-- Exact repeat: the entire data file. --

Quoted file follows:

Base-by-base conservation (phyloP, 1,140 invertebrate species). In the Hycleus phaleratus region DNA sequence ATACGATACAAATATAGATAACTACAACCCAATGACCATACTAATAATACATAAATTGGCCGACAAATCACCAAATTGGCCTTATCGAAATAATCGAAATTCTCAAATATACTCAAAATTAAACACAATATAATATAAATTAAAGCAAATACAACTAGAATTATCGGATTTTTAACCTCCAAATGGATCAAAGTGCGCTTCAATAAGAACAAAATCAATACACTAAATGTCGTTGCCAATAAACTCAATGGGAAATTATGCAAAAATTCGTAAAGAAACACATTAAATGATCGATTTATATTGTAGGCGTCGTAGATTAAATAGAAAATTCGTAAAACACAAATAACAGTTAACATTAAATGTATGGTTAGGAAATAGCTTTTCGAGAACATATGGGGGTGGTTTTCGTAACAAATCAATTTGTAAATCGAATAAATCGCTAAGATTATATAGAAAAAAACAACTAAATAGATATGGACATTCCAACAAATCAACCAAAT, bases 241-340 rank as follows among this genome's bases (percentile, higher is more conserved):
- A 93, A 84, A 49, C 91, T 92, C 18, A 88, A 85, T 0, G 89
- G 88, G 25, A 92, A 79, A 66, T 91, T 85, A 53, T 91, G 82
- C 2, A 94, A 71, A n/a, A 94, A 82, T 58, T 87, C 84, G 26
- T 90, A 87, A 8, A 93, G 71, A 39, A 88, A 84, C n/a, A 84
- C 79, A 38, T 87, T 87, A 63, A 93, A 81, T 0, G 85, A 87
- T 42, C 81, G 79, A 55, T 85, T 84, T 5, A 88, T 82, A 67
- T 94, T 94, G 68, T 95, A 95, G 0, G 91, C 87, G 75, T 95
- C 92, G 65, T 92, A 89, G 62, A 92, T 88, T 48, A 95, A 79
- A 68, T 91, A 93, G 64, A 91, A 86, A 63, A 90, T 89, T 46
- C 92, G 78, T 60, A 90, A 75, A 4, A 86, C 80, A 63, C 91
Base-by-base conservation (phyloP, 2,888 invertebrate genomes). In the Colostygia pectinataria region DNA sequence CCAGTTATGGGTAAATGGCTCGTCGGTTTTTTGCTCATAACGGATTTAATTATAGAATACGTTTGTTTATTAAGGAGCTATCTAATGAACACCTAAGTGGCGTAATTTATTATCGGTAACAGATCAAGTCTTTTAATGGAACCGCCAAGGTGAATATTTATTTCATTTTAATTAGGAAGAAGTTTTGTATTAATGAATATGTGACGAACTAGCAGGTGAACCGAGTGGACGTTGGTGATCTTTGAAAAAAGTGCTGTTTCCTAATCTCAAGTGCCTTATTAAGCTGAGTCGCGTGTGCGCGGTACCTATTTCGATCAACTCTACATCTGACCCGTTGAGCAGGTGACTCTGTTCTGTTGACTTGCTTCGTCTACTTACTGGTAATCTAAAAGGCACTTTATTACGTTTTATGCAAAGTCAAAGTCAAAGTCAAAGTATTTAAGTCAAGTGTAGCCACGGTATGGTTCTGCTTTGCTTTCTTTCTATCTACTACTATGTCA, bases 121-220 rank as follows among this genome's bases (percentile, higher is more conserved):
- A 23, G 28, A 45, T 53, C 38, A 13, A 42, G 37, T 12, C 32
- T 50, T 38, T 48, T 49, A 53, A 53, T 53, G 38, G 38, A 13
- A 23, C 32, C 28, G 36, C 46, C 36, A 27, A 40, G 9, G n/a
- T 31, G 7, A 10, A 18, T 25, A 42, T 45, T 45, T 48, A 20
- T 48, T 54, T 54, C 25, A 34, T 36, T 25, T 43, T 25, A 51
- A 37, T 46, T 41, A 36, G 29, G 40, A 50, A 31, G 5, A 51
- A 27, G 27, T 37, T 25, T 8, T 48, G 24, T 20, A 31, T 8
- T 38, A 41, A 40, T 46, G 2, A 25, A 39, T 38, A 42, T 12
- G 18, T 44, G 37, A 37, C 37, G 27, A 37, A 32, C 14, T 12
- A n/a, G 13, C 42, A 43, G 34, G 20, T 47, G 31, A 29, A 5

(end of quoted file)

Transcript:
Base-by-base conservation (phyloP, 1,140 invertebrate species). In the Hycleus phaleratus region DNA sequence ATACGATACAAATATAGATAACTACAACCCAATGACCATACTAATAATACATAAATTGGCCGACAAATCACCAAATTGGCCTTATCGAAATAATCGAAATTCTCAAATATACTCAAAATTAAACACAATATAATATAAATTAAAGCAAATACAACTAGAATTATCGGATTTTTAACCTCCAAATGGATCAAAGTGCGCTTCAATAAGAACAAAATCAATACACTAAATGTCGTTGCCAATAAACTCAATGGGAAATTATGCAAAAATTCGTAAAGAAACACATTAAATGATCGATTTATATTGTAGGCGTCGTAGATTAAATAGAAAATTCGTAAAACACAAATAACAGTTAACATTAAATGTATGGTTAGGAAATAGCTTTTCGAGAACATATGGGGGTGGTTTTCGTAACAAATCAATTTGTAAATCGAATAAATCGCTAAGATTATATAGAAAAAAACAACTAAATAGATATGGACATTCCAACAAATCAACCAAAT, bases 241-340 rank as follows among this genome's bases (percentile, higher is more conserved):
- A 93, A 84, A 49, C 91, T 92, C 18, A 88, A 85, T 0, G 89
- G 88, G 25, A 92, A 79, A 66, T 91, T 85, A 53, T 91, G 82
- C 2, A 94, A 71, A n/a, A 94, A 82, T 58, T 87, C 84, G 26
- T 90, A 87, A 8, A 93, G 71, A 39, A 88, A 84, C n/a, A 84
- C 79, A 38, T 87, T 87, A 63, A 93, A 81, T 0, G 85, A 87
- T 42, C 81, G 79, A 55, T 85, T 84, T 5, A 88, T 82, A 67
- T 94, T 94, G 68, T 95, A 95, G 0, G 91, C 87, G 75, T 95
- C 92, G 65, T 92, A 89, G 62, A 92, T 88, T 48, A 95, A 79
- A 68, T 91, A 93, G 64, A 91, A 86, A 63, A 90, T 89, T 46
- C 92, G 78, T 60, A 90, A 75, A 4, A 86, C 80, A 63, C 91
Base-by-base conservation (phyloP, 2,888 invertebrate genomes). In the Colostygia pectinataria region DNA sequence CCAGTTATGGGTAAATGGCTCGTCGGTTTTTTGCTCATAACGGATTTAATTATAGAATACGTTTGTTTATTAAGGAGCTATCTAATGAACACCTAAGTGGCGTAATTTATTATCGGTAACAGATCAAGTCTTTTAATGGAACCGCCAAGGTGAATATTTATTTCATTTTAATTAGGAAGAAGTTTTGTATTAATGAATATGTGACGAACTAGCAGGTGAACCGAGTGGACGTTGGTGATCTTTGAAAAAAGTGCTGTTTCCTAATCTCAAGTGCCTTATTAAGCTGAGTCGCGTGTGCGCGGTACCTATTTCGATCAACTCTACATCTGACCCGTTGAGCAGGTGACTCTGTTCTGTTGACTTGCTTCGTCTACTTACTGGTAATCTAAAAGGCACTTTATTACGTTTTATGCAAAGTCAAAGTCAAAGTCAAAGTATTTAAGTCAAGTGTAGCCACGGTATGGTTCTGCTTTGCTTTCTTTCTATCTACTACTATGTCA, bases 121-220 rank as follows among this genome's bases (percentile, higher is more conserved):
- A 23, G 28, A 45, T 53, C 38, A 13, A 42, G 37, T 12, C 32
- T 50, T 38, T 48, T 49, A 53, A 53, T 53, G 38, G 38, A 13
- A 23, C 32, C 28, G 36, C 46, C 36, A 27, A 40, G 9, G n/a
- T 31, G 7, A 10, A 18, T 25, A 42, T 45, T 45, T 48, A 20
- T 48, T 54, T 54, C 25, A 34, T 36, T 25, T 43, T 25, A 51
- A 37, T 46, T 41, A 36, G 29, G 40, A 50, A 31, G 5, A 51
- A 27, G 27, T 37, T 25, T 8, T 48, G 24, T 20, A 31, T 8
- T 38, A 41, A 40, T 46, G 2, A 25, A 39, T 38, A 42, T 12
- G 18, T 44, G 37, A 37, C 37, G 27, A 37, A 32, C 14, T 12
- A n/a, G 13, C 42, A 43, G 34, G 20, T 47, G 31, A 29, A 5